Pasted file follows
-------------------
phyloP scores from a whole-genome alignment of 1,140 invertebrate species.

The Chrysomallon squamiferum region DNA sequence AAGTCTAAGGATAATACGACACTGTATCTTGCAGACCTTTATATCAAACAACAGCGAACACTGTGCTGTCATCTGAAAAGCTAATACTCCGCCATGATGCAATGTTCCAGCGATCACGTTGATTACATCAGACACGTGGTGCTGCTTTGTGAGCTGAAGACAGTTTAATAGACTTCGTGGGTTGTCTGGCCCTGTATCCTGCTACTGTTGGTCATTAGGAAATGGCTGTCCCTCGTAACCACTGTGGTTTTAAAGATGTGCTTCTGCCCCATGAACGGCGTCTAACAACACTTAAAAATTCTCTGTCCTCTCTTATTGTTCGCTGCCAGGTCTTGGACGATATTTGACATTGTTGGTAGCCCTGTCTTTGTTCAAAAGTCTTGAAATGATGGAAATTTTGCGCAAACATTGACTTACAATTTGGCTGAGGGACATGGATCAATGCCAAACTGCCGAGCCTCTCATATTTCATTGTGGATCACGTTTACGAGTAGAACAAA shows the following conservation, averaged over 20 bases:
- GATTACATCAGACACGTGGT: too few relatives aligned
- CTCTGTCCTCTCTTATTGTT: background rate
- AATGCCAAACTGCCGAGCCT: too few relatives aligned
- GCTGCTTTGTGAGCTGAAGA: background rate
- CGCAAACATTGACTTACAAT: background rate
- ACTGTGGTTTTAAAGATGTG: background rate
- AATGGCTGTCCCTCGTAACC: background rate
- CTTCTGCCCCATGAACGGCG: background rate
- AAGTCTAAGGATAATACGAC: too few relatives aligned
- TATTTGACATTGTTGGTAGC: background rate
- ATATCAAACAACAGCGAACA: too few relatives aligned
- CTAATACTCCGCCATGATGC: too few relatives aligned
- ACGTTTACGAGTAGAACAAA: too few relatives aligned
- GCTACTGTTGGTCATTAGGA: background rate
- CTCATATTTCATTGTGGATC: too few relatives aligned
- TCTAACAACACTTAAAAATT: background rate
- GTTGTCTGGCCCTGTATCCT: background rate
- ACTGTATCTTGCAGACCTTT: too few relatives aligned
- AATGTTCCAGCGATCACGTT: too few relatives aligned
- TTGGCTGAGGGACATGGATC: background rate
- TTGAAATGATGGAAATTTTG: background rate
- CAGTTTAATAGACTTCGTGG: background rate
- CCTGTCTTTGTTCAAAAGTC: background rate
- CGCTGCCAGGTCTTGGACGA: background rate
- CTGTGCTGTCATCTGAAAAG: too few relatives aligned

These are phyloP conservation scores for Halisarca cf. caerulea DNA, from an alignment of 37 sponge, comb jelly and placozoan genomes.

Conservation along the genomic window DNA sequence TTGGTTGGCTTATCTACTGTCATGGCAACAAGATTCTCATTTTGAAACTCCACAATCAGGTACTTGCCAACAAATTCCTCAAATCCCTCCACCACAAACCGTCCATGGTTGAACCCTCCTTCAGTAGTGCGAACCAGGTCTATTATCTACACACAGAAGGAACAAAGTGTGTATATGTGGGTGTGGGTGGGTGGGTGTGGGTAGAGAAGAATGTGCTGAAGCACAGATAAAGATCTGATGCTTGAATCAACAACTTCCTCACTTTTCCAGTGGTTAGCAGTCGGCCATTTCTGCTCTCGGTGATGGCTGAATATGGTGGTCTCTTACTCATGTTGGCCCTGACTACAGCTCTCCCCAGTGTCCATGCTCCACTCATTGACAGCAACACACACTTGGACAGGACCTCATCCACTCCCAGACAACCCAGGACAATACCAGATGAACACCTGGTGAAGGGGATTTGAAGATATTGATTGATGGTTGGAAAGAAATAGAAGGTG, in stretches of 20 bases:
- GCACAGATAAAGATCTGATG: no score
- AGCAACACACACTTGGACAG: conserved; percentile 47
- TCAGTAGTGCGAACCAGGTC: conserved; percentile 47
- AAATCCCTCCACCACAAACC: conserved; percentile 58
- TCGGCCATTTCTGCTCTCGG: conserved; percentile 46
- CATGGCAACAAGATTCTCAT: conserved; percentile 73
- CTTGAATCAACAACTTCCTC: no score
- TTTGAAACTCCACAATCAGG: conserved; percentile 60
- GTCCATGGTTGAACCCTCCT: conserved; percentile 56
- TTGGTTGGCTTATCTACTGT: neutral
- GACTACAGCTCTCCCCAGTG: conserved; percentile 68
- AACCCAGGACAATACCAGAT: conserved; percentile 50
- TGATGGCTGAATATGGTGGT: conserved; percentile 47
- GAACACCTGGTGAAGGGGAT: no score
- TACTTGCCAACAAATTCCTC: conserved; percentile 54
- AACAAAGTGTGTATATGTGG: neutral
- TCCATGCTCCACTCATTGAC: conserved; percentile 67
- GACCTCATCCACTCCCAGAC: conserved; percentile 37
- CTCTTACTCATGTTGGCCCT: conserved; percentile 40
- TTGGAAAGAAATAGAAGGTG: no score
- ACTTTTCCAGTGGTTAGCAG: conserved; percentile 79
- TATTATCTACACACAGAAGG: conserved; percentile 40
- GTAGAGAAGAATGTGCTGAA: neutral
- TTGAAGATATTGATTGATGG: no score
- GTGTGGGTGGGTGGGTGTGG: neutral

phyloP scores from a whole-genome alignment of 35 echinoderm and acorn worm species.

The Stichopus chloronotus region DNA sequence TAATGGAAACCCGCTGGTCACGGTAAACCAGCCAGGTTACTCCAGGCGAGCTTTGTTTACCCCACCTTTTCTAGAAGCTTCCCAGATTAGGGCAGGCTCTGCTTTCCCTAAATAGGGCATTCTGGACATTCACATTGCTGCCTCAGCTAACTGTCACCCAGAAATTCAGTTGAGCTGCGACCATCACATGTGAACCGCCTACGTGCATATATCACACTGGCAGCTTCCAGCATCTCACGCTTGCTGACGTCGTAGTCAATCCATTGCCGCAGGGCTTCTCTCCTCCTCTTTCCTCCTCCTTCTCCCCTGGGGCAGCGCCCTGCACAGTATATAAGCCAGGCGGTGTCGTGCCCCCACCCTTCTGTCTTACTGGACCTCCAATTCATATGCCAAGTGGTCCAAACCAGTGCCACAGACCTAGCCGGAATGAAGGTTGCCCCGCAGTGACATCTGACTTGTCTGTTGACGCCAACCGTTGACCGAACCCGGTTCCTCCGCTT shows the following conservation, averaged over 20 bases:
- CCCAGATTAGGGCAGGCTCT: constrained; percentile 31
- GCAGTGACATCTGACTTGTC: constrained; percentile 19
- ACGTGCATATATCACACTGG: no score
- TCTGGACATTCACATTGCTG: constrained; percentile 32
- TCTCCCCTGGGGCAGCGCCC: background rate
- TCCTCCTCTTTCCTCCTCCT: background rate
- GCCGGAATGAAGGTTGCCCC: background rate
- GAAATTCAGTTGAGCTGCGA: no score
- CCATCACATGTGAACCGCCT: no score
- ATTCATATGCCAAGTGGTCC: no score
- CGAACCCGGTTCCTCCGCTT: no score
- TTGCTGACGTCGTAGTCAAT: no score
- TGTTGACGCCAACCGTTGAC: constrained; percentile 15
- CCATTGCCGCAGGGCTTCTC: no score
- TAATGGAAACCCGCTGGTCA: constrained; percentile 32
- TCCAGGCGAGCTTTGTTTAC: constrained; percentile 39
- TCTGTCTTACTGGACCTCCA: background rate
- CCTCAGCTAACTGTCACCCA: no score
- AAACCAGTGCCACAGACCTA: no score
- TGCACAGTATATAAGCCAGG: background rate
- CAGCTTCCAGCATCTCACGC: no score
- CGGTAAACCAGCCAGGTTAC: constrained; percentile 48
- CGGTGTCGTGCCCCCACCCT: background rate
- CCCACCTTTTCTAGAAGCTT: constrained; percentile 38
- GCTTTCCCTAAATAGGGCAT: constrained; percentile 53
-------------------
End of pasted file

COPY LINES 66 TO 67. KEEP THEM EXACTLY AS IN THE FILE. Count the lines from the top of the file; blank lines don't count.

- ATTCATATGCCAAGTGGTCC: no score
- CGAACCCGGTTCCTCCGCTT: no score